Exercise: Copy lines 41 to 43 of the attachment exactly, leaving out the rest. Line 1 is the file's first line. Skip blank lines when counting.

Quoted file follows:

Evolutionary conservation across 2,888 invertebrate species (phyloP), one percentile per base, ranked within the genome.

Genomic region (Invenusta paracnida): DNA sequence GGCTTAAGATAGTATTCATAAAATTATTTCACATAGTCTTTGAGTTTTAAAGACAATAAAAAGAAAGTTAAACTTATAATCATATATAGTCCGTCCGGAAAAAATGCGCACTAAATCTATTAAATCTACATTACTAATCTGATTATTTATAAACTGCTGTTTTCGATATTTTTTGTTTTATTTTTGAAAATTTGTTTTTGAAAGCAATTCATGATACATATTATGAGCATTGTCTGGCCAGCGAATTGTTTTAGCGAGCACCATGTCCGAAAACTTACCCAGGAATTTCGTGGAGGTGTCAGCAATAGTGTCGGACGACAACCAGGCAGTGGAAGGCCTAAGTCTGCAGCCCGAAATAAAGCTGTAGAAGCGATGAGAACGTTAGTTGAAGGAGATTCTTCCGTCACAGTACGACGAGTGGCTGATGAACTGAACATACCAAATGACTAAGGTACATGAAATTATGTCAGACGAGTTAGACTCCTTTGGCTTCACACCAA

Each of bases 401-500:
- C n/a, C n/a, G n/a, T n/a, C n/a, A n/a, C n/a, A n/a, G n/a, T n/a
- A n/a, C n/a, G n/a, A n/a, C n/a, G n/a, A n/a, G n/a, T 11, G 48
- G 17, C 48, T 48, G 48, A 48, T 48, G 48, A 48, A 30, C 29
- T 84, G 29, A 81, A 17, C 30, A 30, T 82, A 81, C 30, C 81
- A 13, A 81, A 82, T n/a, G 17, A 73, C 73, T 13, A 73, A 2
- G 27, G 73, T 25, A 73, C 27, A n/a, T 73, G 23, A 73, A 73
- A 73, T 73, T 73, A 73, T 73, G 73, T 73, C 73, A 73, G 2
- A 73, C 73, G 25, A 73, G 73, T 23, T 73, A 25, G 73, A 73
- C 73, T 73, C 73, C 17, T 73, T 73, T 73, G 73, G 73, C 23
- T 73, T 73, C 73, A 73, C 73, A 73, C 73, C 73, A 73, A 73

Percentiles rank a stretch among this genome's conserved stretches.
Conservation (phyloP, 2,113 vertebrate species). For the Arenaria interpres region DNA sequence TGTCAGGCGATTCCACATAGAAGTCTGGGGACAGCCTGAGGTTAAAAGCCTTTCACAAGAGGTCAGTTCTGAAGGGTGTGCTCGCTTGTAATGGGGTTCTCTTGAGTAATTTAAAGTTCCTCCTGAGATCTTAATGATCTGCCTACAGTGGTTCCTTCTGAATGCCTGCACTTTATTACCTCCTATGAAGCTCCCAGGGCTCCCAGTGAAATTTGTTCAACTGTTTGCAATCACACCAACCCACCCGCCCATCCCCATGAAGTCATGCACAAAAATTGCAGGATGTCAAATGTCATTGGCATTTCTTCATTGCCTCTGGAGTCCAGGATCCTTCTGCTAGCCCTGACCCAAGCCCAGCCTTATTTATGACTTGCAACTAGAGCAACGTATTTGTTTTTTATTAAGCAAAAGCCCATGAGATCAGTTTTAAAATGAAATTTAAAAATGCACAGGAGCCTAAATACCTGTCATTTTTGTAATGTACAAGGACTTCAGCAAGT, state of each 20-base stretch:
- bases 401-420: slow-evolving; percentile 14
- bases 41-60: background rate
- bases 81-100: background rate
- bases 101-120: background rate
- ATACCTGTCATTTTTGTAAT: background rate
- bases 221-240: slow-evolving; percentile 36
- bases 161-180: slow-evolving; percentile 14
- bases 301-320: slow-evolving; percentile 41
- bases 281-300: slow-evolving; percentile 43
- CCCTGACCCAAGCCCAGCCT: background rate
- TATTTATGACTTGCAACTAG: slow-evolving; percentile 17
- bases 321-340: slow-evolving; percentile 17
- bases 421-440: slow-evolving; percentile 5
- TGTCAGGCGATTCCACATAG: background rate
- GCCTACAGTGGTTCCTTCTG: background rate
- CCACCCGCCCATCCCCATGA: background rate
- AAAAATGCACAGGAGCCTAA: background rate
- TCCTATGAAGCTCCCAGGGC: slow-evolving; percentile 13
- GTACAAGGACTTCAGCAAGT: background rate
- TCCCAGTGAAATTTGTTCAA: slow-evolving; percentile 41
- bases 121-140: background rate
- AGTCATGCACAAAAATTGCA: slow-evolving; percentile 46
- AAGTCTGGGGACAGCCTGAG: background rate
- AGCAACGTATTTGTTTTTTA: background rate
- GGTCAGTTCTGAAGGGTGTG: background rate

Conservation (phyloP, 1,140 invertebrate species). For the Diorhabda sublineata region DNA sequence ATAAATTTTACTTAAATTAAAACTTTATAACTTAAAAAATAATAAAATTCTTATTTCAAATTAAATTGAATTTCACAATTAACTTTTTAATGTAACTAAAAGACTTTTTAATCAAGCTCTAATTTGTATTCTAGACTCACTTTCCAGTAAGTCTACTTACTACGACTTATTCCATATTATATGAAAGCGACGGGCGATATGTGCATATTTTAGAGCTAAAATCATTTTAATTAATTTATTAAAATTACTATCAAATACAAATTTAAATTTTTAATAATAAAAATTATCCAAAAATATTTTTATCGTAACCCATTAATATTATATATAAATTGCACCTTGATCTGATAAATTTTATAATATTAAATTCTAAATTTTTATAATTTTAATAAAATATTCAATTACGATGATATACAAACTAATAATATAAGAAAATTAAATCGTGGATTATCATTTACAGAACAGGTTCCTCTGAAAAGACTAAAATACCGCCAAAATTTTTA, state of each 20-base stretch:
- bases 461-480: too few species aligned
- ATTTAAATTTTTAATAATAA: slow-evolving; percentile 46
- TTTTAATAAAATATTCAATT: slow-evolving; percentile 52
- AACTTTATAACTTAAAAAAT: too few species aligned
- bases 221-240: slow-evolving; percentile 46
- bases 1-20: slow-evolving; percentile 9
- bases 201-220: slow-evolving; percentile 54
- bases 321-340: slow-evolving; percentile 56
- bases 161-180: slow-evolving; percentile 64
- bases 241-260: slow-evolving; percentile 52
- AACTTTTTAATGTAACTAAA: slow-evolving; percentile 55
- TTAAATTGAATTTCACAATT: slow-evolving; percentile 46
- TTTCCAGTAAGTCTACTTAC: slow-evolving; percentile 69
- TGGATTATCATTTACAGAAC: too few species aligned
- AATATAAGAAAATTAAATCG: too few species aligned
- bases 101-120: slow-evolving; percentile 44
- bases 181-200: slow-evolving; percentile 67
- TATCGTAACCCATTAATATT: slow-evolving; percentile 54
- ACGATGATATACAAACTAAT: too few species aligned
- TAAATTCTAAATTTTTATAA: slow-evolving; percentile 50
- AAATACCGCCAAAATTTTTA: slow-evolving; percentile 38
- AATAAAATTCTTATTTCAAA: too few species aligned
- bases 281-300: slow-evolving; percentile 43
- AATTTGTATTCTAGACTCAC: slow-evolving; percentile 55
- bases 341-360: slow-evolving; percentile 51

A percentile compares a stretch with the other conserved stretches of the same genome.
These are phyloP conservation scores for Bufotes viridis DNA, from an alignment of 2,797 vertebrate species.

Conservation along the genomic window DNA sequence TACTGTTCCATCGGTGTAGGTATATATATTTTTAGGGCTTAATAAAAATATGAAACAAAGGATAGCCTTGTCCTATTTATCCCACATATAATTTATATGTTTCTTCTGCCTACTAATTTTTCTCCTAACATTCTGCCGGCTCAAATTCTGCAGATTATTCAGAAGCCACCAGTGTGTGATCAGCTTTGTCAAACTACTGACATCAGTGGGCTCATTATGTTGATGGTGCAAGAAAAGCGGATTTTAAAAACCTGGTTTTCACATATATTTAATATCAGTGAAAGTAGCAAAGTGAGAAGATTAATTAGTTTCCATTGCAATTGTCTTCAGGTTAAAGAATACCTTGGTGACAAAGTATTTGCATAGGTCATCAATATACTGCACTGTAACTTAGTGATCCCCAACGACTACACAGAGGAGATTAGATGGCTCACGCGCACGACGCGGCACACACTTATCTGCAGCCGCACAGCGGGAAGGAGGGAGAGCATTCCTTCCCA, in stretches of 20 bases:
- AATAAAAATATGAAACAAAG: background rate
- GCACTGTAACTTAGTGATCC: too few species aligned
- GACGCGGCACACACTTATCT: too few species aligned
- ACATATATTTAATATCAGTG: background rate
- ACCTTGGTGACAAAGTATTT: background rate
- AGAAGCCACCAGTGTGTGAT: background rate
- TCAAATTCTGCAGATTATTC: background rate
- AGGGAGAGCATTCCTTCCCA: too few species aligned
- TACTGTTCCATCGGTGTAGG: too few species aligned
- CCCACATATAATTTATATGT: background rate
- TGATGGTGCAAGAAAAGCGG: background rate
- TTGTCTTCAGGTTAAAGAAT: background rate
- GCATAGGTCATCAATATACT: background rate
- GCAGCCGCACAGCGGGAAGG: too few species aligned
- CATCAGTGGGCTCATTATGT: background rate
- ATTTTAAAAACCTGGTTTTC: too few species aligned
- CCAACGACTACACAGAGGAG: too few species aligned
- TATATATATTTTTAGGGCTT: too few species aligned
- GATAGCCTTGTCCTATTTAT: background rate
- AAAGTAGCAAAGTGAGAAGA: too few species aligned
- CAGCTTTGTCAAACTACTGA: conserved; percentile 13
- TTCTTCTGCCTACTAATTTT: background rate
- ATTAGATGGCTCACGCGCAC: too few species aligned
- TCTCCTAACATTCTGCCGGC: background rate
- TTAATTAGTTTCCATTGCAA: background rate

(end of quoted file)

Conservation (phyloP, 1,140 invertebrate species). For the Diorhabda sublineata region DNA sequence ATAAATTTTACTTAAATTAAAACTTTATAACTTAAAAAATAATAAAATTCTTATTTCAAATTAAATTGAATTTCACAATTAACTTTTTAATGTAACTAAAAGACTTTTTAATCAAGCTCTAATTTGTATTCTAGACTCACTTTCCAGTAAGTCTACTTACTACGACTTATTCCATATTATATGAAAGCGACGGGCGATATGTGCATATTTTAGAGCTAAAATCATTTTAATTAATTTATTAAAATTACTATCAAATACAAATTTAAATTTTTAATAATAAAAATTATCCAAAAATATTTTTATCGTAACCCATTAATATTATATATAAATTGCACCTTGATCTGATAAATTTTATAATATTAAATTCTAAATTTTTATAATTTTAATAAAATATTCAATTACGATGATATACAAACTAATAATATAAGAAAATTAAATCGTGGATTATCATTTACAGAACAGGTTCCTCTGAAAAGACTAAAATACCGCCAAAATTTTTA, state of each 20-base stretch:
- bases 461-480: too few species aligned
- ATTTAAATTTTTAATAATAA: slow-evolving; percentile 46